marycatelli (marycatelli) wrote,

Soldiers and Ghosts

Soldiers and Ghosts: A History of Battle in Classical Antiquity by J.E. Lendon

Armies and soldiers in ancient Greece and Rome. A bit various.

It opens with an analysis of how battle is treated in the Iliad, as a matter for heroes. Even when the massed troops fight well, the emphasis is on the wisdom of the hero who arrayed them. The trade-offs in standing your ground and fleeing, and how Ajax is assured that with all the Trojans he killed, no one will believe him weak when he leaves. Organization and battle in the Greek cities -- it was actually commented on by Greek authors that they didn't take advantage of terrain but lined up on good fighting ground to go at it -- and how Athens requiring drill caused many rich citizens to take up calvary. Refinements by Alexander.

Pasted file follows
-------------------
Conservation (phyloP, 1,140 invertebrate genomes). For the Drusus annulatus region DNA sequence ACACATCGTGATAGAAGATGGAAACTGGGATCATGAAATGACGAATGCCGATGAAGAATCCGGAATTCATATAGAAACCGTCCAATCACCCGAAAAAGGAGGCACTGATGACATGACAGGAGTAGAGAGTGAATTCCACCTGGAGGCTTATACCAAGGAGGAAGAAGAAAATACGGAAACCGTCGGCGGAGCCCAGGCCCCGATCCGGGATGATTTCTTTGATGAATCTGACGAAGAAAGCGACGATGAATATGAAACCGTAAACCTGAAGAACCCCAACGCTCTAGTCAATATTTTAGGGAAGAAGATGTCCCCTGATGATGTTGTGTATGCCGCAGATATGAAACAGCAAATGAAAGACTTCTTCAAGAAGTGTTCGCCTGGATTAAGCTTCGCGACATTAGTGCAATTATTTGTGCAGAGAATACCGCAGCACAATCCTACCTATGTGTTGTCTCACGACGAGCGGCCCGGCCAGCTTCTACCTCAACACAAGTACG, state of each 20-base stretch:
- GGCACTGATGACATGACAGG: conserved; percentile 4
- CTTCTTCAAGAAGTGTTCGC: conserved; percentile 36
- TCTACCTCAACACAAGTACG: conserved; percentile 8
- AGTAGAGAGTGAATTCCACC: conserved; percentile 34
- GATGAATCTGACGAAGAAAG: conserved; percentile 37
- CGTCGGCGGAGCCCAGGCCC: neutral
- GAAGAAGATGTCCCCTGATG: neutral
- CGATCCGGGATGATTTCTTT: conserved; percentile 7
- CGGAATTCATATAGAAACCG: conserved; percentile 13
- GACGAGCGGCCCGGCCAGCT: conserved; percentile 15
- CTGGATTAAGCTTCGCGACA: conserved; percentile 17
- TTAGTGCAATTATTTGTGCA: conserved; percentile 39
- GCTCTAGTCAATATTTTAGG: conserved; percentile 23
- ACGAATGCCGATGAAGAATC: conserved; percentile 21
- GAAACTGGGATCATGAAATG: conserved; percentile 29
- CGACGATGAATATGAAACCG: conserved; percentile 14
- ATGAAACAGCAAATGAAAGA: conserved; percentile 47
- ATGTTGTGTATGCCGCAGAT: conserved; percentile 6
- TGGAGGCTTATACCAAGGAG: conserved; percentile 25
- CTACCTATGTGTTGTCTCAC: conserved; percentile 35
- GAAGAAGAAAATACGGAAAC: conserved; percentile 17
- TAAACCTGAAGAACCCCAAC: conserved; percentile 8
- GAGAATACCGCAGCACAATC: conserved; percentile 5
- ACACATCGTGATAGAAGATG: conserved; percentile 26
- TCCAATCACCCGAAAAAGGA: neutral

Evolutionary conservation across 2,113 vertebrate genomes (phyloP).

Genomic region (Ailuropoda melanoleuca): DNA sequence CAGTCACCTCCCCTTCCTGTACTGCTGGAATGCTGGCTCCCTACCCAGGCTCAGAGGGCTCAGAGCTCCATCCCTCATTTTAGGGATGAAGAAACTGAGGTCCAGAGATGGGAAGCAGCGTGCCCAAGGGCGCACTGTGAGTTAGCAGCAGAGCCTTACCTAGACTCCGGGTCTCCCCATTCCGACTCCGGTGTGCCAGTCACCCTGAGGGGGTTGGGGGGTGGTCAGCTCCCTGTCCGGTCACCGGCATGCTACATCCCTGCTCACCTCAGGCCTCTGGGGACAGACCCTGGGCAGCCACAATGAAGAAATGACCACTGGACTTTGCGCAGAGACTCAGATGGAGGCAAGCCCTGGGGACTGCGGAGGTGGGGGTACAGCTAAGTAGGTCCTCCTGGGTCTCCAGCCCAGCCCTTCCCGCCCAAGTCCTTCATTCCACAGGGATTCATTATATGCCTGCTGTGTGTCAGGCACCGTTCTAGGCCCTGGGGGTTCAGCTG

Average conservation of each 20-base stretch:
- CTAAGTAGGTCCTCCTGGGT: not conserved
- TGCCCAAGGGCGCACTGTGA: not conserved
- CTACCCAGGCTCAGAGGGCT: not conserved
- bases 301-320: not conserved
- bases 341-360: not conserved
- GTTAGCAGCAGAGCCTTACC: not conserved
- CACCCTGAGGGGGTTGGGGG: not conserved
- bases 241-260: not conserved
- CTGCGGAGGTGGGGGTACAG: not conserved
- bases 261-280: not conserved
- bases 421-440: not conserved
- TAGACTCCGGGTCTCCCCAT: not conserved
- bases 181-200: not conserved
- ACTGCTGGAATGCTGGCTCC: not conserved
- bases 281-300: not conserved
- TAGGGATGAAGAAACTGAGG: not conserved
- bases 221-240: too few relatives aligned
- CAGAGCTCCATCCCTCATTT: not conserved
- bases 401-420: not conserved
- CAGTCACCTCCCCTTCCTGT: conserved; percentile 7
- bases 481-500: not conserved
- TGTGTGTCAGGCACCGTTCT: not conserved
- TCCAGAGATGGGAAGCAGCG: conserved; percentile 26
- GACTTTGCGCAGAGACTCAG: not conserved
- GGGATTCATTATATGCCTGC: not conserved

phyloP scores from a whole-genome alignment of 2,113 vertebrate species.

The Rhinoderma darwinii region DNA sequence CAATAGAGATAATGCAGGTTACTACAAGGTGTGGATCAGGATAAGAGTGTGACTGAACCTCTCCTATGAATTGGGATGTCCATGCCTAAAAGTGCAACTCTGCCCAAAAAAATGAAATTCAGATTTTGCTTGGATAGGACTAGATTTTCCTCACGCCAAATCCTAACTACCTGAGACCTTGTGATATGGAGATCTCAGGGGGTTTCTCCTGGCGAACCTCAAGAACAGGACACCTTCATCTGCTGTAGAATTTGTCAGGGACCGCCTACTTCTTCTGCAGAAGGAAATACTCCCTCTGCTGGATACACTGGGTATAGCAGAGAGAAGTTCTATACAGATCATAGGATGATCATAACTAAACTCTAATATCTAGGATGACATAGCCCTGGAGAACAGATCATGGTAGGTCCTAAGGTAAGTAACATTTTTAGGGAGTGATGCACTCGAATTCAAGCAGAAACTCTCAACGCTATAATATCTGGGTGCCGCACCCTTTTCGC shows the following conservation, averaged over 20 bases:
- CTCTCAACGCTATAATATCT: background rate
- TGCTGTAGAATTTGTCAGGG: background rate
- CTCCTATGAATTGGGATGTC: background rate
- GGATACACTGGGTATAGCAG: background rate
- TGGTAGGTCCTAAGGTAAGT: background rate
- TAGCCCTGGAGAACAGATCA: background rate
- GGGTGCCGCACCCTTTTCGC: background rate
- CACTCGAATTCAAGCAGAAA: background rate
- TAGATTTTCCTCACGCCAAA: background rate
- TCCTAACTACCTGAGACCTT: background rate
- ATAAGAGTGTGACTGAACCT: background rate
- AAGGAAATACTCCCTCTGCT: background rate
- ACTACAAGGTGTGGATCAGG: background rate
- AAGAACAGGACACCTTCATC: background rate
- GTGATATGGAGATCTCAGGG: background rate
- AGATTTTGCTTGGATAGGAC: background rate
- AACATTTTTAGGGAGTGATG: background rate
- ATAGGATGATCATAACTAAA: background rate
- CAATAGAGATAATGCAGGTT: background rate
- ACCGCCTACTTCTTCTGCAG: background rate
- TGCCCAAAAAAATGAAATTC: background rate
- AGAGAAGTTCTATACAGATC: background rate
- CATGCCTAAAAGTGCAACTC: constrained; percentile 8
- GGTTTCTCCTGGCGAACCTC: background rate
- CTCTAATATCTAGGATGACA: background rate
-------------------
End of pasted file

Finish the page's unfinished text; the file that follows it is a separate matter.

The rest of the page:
And the conflicting love of virtus, manly prowess best shown in single combat, vs disciplina, much wider than our term, so that a soldier who fled battle could suffer less punishment than one who got orders to withdraw and wasn't prompt about it. Their battlefield formations, and changes up to the time of Julian the Apostate.
Tags: history reviews: classical

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